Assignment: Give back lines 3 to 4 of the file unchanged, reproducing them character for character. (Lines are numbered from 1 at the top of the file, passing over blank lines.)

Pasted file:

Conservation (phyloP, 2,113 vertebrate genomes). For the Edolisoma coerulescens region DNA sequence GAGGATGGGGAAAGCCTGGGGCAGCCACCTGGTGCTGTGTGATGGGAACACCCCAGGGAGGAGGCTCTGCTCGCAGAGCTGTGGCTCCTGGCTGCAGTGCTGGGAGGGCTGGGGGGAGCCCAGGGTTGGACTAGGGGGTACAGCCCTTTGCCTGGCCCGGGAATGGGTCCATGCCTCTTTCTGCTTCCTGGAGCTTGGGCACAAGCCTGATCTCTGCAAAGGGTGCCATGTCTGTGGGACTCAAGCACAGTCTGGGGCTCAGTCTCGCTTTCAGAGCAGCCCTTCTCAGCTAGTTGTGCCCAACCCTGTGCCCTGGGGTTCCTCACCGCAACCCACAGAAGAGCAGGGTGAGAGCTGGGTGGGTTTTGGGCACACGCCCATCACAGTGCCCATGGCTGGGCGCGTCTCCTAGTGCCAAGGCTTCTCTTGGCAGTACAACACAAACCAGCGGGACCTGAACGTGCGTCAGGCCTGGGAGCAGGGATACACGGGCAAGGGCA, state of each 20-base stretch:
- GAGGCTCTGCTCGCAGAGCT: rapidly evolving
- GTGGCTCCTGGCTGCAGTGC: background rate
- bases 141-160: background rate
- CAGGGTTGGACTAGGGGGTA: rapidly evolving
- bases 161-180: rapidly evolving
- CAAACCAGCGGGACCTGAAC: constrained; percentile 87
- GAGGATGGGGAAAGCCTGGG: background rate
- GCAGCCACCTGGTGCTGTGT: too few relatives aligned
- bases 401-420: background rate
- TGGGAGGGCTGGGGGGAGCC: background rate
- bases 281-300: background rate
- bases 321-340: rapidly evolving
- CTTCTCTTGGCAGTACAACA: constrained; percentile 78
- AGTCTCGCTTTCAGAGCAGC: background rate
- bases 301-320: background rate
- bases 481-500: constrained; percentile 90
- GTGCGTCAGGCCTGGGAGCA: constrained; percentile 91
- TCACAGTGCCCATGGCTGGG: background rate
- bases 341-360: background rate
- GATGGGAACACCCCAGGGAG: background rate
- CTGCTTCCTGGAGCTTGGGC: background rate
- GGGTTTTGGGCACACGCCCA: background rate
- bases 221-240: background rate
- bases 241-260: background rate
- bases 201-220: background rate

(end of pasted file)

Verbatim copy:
- GTGGCTCCTGGCTGCAGTGC: background rate
- bases 141-160: background rate